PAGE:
Tax experts and small business advocates have urged that any increase to the rate or base of the GST be accompanied by other tax changes that will help ease the burden on SMEs.
The renewed debate over the GST has been triggered by a new report into the future of the federation by the Committee for the Economic Development of Australia.
Prime Minister Tony Abbott has also invited speculation on the issue by revealing his intention to shake-up the tax mix, using a speech over the weekend to say he will fix the “dog’s breakfast” of federation.
Currently the states spend $230bn a year but only raise $130bn of that, with the federal government making up the difference. The government will receive White Papers on both the tax system and the federal system before devising an informed taxation policy to take to the 2016 election.
Council of Small Business of Australia executive director, Peter Strong, said there were mixed views in the SME community about increasing the rate of the GST depending upon which sector you worked in.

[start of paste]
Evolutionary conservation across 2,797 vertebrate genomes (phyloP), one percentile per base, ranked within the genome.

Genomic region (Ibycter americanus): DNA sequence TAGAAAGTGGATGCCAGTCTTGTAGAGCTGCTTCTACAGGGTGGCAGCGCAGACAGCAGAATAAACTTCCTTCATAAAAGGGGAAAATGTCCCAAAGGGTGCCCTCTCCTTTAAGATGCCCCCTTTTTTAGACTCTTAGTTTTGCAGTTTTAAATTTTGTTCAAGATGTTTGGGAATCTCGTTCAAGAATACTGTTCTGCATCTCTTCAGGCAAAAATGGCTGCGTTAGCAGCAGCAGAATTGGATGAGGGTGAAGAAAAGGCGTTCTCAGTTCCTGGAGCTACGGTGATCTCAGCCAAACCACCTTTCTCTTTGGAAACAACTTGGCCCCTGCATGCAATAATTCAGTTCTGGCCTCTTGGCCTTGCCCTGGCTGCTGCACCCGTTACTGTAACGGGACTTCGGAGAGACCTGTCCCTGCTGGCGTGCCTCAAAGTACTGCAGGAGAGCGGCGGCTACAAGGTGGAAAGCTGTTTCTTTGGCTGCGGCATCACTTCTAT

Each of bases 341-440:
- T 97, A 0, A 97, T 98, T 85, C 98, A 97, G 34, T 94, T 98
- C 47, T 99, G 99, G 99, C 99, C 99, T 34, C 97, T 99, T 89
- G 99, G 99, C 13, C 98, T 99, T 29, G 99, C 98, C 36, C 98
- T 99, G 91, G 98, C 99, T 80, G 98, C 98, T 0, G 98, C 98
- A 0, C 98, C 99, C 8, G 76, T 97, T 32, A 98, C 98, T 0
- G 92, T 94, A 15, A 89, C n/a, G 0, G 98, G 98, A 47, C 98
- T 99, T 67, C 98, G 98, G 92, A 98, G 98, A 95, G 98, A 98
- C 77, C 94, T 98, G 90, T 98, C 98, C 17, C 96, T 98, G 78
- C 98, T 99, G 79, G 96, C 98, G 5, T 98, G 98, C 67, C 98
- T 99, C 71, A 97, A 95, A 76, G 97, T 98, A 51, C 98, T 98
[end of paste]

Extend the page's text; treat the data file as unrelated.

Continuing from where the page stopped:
“We understand there’s things to be worked through,” he told Dynamic Business. “But certainly expanding the base is something that needs to happen.”
Mr Strong said the current system meant some business owners were selling products captured by the GST while others were not. He advocated for a more consistent approach.
Director of Economics and Industry Policy at the Australian Chamber of Commerce and Industry, John Osborn, said broadening the base would definitely reduce the administrative complexity of the GST.
However, he stressed any change to the GST would have to be accompanied by “concrete offsets” in less efficient taxes via a comprehensive tax reform package.
Mr Osborn told Dynamic Business there might be some softening of demand in retail arising from higher prices should the rate of the GST be increased, but stressed an associated reduction in income tax would mean more money in peoples’ pockets.
Tax Counsel at The Tax Institute, Stephanie Caredes, told Dynamic Business the flow on impacts to SMEs would hinge on whether any broader changes were made to income tax or other state taxes.
“(Increasing the GST) will influence prices and that increases the liabilities that entities registered for GST have. But there could be other compensating factors,” she said.
“There might be a decrease in company tax that might offset or compensate for the increase in GST. There might be cuts in marginal rates as well. They are all features that need to be designed once the government determines what they think is the most appropriate mix going forward.”
She welcomed the CEDA report as a valuable contribution to the debate on tax reform, but said any change to the GST should be part of a broader package focused on finding the best and most efficient sources of revenue.